“He’s hardworking. He comes from a family who showed him what hard work is. He’s had a good education. He isn’t the typical footballer. He understood fast what this profession is all about, and that’s what got him where he is today.”

Atletico manager Diego Simeone loved Rodri. In his one season as part of the Atletico first team, only two outfield players — Antoine Griezmann and Saul Niguez — played more minutes. Only captain Koke had more touches. No Atletico player completed more passes, made more tackles or ball recoveries. There was just one problem. Atletico had set Rodri’s release clause at a high, but still accessible, €70m. Manchester City had been watching, and the chance to learn from Guardiola was too good to resist.

In 12 months, Rodri had gone from Villarreal, to Atletico, to City, becoming the Premier League club’s record signing in the process.

“[Simeone and Guardiola] are two different points of view, two different ways of working,” Rodri told Marca in 2019. “But they’re both ambitious, and they’re both winners.”

“I think [Guardiola] saw in Rodri something of what Pep was, as a player,” Elena tells ESPN. “Guardiola saw himself reflected in Rodri. And then he built a team around him. Pep improved [Rodri’s] positioning a lot. And [Rodri] learnt a lot from Simeone in terms of his defensive work. Those were two fundamental pillars in the development of Rodri as a player.”

Fast-forward to last season, after four trophy-filled years at City. Rodri has kept getting better, his reputation and profile growing year by year, but those statistics still sound familiar. No outfield player featured more for City in the Premier League last season, and no player had more touches, completed more passes or won more duels.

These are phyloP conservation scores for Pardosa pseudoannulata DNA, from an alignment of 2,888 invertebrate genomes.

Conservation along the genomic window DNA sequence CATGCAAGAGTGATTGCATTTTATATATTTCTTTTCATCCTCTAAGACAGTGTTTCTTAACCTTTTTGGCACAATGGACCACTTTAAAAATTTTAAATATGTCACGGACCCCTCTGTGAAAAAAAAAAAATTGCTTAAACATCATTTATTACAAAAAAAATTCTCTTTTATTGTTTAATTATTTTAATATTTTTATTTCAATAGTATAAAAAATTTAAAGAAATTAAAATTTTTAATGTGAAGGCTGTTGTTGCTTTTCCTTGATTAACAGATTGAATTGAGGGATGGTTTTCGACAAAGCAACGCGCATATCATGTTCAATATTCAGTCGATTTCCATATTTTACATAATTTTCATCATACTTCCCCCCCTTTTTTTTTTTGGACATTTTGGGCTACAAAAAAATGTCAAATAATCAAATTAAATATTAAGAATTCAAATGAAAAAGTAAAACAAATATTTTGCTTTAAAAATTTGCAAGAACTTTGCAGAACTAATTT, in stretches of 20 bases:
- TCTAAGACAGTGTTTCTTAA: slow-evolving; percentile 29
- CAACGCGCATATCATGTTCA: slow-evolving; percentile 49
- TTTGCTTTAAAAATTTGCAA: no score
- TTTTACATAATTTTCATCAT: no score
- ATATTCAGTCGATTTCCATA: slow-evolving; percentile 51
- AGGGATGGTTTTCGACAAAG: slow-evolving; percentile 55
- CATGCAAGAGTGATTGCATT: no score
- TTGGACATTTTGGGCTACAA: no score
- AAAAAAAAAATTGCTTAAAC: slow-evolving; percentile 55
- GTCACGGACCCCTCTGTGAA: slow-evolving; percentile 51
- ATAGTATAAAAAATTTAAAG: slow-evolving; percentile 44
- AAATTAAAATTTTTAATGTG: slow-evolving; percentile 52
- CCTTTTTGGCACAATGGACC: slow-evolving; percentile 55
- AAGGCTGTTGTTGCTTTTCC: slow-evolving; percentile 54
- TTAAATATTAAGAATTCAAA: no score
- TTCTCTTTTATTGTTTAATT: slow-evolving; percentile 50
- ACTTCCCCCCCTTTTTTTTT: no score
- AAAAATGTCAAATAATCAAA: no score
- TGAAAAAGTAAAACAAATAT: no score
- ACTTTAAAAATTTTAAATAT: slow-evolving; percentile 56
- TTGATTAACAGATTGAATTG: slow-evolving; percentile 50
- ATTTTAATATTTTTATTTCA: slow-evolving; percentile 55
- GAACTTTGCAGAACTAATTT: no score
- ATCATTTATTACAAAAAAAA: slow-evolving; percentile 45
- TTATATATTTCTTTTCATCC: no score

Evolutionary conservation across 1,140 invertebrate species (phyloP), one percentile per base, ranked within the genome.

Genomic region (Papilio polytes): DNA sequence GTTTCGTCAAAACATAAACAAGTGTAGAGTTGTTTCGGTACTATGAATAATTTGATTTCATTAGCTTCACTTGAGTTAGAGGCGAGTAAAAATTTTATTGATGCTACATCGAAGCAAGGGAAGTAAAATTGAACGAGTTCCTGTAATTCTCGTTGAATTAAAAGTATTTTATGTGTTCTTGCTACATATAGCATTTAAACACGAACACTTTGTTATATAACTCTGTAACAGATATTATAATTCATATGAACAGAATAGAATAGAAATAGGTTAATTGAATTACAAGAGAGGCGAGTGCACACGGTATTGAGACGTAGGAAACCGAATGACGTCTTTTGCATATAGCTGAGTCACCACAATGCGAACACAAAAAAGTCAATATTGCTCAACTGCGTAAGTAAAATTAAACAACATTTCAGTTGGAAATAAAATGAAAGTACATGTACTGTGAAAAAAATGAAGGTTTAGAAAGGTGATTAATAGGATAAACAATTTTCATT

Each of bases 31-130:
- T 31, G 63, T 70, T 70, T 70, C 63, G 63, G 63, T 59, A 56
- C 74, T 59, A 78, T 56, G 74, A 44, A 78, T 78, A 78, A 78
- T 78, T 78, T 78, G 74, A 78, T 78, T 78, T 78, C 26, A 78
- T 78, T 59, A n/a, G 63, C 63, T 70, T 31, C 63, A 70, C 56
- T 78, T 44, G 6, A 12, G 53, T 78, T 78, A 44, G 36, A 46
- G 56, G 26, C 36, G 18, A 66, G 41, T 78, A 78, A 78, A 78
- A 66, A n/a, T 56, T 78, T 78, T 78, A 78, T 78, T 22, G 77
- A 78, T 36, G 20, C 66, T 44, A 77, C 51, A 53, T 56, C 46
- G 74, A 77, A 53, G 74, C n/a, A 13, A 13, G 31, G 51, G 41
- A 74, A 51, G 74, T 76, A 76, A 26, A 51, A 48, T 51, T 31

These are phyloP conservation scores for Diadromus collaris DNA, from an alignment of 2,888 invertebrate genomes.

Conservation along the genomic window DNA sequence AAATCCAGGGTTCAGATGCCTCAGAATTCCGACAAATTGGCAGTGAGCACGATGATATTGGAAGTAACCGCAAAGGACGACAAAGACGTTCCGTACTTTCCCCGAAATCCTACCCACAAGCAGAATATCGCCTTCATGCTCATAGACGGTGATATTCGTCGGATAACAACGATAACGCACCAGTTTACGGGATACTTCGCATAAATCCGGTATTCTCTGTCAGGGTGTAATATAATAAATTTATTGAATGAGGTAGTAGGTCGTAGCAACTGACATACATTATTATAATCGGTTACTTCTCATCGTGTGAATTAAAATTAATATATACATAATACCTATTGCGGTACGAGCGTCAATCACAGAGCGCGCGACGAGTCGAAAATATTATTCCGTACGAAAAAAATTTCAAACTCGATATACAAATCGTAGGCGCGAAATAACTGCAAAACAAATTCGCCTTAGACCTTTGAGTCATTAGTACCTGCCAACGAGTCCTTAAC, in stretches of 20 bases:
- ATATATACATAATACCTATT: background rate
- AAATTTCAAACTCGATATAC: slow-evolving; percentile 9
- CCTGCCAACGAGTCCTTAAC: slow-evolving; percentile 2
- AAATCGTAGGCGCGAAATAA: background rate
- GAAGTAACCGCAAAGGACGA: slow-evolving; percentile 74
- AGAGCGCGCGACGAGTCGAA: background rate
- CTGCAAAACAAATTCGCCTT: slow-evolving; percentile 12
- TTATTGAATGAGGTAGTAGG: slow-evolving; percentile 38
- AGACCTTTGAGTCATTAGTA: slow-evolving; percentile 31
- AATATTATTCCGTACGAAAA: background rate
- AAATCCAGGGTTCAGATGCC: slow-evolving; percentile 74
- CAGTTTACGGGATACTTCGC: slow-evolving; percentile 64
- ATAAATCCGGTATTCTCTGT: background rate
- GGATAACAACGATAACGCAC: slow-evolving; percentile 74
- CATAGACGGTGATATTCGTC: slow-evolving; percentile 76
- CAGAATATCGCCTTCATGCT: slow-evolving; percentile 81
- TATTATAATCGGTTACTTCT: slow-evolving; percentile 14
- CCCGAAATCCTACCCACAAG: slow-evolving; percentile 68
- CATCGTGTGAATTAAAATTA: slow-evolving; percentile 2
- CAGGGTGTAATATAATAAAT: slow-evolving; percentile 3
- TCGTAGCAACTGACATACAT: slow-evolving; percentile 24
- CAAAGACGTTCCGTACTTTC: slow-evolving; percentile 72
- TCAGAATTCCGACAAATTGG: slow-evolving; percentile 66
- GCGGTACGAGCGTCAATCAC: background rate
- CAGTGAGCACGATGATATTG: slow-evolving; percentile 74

Watch his highlight reel from 2022-23 and you see a complete player: short- and long-range passing, perfectly-timed tackles, winning headers in the six-yard box and scoring from distance. Rodri even got to try out at centre-back, parachuted into the position as a quick fix by then-Spain coach Luis Enrique for the 2022 World Cup in Qatar. Unsurprisingly, he treated it as a homework assignment.

“I studied intensively to clarify some concepts in a short space of time,” Rodri told La Vanguardia. “I did it on my own. [I looked at] footage of [Gerard] Pique and Sergio Ramos. It was important to take in as much as possible.”

And of course, the season ended at Istanbul’s Ataturk Stadium, scoring the biggest goal in Manchester City’s history to earn a 1-0 win over Inter Milan in the Champions League final in June. City have made winning an annual habit, but following that euphoric high won’t be easy. With captain Ilkay Gundogan leaving for Barcelona, Rodri will be expected to help fill the leadership vacuum. His mentality — unchanged all these years later — is what City need.

“I remember clearly, we were playing in a tournament in Barcelona,” Elena tells ESPN, when asked if one memory sums up Rodri the player and person. “He missed a chance in the 90th minute, and we lost the game. He was really unhappy and upset in the dressing room.

“There’s a difference between playing football and being a footballer. A footballer gets angry when things don’t go their way. They get angry when they misplace a pass. They get angry when they miscontrol. Rodri has that. He would get annoyed. He wouldn’t forgive himself.

“I remember him saying ‘I made a mistake. It’s my fault we lost. It’s my responsibility.’ At the age of 13, having that winning mindset, that showed me he was going to be a professional.”